Skip to Content

Can you use regular breadcrumbs instead of panko?

Panko breadcrumbs are a staple ingredient in many dishes, from casseroles to breaded chicken cutlets. Their light, crisp texture makes them perfect for creating a crunchy crust on foods. However, panko crumbs can be difficult to find in some grocery stores. In a pinch, many home cooks wonder if regular breadcrumbs can be substituted in place of panko.

The Difference Between Panko and Regular Breadcrumbs

Panko breadcrumbs are Japanese-style breadcrumbs made from crustless white bread. The bread is baked and then pulverized into very fine crumbs. Panko crumbs have a light, airy texture thanks to the way the bread is manufactured. Tiny pores and tunnels run throughout panko crumbs, which allows them to absorb less oil than typical breadcrumbs.

Regular breadcrumbs are made from regular loaves of bread that contain a crust. The crust and interior bread are mashed up into coarse crumbs. Regular breadcrumbs are denser and absorb more oil during cooking compared to lighter panko crumbs.

Here is a quick overview of the differences:

Panko Breadcrumbs

– Made from crustless white bread
– Light, flaky texture
– Absorb less oil during cooking
– Provide a super crispy coating

Regular Breadcrumbs

– Made from bread with a crust
– Dense, coarse texture
– Absorb more oil during cooking
– Result in a soft coating

So in summary, panko and regular breadcrumbs differ in how they are produced, texture, oil absorption, and the crispiness they provide. Panko has a desirable light crunch, while regular breadcrumbs make a softer coating.

Can Regular Breadcrumbs be Substituted for Panko?

You can absolutely use regular breadcrumbs in place of panko in a recipe, but the texture and taste of the final dish will be different. Here’s what to expect if substituting regular breadcrumbs for panko:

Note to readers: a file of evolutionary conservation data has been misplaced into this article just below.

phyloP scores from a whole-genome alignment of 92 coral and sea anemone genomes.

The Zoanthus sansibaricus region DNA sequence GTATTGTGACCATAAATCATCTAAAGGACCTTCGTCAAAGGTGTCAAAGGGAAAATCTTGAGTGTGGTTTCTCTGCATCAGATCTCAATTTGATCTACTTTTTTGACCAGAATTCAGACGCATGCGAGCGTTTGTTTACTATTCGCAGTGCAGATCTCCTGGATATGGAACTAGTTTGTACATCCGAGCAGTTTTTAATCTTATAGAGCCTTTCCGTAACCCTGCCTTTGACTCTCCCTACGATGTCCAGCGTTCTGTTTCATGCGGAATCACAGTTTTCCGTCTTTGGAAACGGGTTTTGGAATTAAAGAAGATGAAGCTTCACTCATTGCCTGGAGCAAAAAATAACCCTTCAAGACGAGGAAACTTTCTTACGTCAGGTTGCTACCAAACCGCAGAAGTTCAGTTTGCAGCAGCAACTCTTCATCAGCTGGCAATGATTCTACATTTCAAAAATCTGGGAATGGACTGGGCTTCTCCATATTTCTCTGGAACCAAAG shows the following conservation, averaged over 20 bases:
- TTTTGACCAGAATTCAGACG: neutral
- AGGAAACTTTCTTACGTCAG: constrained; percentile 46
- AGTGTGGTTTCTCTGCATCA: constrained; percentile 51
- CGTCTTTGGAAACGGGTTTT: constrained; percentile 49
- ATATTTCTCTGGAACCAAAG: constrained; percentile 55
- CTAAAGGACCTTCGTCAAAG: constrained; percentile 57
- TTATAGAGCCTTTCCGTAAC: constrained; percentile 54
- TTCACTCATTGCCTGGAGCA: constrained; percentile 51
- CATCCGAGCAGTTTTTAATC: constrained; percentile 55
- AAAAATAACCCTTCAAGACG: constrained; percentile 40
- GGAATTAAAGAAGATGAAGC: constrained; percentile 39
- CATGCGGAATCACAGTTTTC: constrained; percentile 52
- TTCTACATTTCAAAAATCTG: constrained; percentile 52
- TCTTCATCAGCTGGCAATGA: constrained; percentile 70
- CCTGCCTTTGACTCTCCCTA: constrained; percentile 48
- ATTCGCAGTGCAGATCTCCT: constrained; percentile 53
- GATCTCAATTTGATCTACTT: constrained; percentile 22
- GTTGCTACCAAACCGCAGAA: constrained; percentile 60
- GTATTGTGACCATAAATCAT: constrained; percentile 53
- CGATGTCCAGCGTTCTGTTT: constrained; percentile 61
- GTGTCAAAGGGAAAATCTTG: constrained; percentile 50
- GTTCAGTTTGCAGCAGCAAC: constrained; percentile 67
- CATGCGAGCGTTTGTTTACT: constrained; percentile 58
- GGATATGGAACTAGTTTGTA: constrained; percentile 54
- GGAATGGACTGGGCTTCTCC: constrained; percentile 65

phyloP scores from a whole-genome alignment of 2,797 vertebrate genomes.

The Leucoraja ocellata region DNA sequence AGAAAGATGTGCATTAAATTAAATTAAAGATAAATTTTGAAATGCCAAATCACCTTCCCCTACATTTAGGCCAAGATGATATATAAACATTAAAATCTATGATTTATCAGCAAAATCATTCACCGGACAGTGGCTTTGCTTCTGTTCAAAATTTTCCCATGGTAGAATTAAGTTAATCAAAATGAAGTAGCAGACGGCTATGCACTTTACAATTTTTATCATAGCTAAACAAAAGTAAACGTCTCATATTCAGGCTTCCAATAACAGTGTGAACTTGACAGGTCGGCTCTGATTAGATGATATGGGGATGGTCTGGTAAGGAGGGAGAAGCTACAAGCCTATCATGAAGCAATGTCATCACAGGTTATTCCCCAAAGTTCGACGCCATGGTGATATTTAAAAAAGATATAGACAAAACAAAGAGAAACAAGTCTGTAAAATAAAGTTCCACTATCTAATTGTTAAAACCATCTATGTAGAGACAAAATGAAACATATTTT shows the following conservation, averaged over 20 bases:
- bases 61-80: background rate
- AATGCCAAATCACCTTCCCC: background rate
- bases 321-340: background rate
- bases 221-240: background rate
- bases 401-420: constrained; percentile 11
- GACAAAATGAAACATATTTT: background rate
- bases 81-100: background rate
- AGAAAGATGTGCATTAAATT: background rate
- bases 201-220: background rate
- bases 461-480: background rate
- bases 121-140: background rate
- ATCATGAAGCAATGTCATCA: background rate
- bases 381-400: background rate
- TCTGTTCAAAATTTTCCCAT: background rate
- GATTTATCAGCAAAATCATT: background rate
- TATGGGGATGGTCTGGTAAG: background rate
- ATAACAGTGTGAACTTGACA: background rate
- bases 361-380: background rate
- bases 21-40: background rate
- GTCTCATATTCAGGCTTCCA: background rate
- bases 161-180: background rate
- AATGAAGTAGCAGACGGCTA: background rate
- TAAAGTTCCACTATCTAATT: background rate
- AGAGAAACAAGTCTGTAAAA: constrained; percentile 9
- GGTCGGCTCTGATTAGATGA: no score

Breading and Frying

If breading proteins like chicken or seafood for frying, the coating will not be as light and crispy with regular breadcrumbs. The coating will absorb more oil and have a softer crunch. The flavor will also be more bready, instead of light and flaky.


Dishes baked with regular breadcrumbs may end up retaining more moisture and not develop the desired top crust. For example, using regular breadcrumbs for something like a casserole topping may result in a soft, mushy layer instead of a crispy, crunchy topping.


Overall, regular breadcrumbs have a coarser, denser texture than feathery light panko. So any dish calling for panko will end up with a different mouthfeel if made with regular breadcrumbs.

Tips for Using Regular Breadcrumbs

If you need to use regular breadcrumbs in a pinch, here are some tips to modify the recipe:

Use Seasoned Breadcrumbs

Seasoned breadcrumbs have dried herbs, garlic powder, or other flavorings added. The extra seasonings can help add back some of the flavor that is lost when swapping out panko. Look for Italian or Mediterranean style seasoned breadcrumbs.

Grind Breadcrumbs Finer

Place regular breadcrumbs in a food processor and pulse to break them down into finer crumbs that more closely resemble panko. Be careful not to over process them into a paste. Finely ground breadcrumbs will have a lighter texture.

Use a Combo of Breadcrumbs

You can use half panko and half regular breadcrumbs to still achieve some of the light crunchiness associated with panko. The regular breadcrumbs will absorb more oil, while the panko will still provide crisping.

Increase Breading

When breading foods for frying like chicken, add extra breading to help compensate for the lack of crisping from regular breadcrumbs. Let the item sit 5-10 minutes after breading to help the coating adhere better.

Bake at High Heat

For baked dishes, increase the temperature 25 degrees higher than the recipe states. The higher heat will help the regular breadcrumbs brown and crisp up on the outside. Monitor carefully to avoid burning.

Broil Topping

For casseroles or baked pasta, broil it for 1-2 minutes after baking to help the topping made with regular breadcrumbs get crispy and golden brown. Keep a close eye to prevent burning.

Best Uses for Regular Breadcrumbs

While panko may be best for frying and breading, there are some instances where regular breadcrumbs actually work better. Here are some best uses for regular breadcrumbs:

Meatloaf and Meatballs

The dense texture of regular breadcrumbs is ideal to help bind moisture in meatloaf, meatballs, or stuffed peppers.

Casserole Topping

If you prefer a softer, more absorbent topping on casseroles, regular breadcrumbs are a good choice. They will absorb moisture from the filling instead of getting crunchy.

Breading Cutlets

For chicken, veal, or pork cutlets that will be pan fried instead of deep fried, regular breadcrumbs offer a nice coating and absorb any pan juices.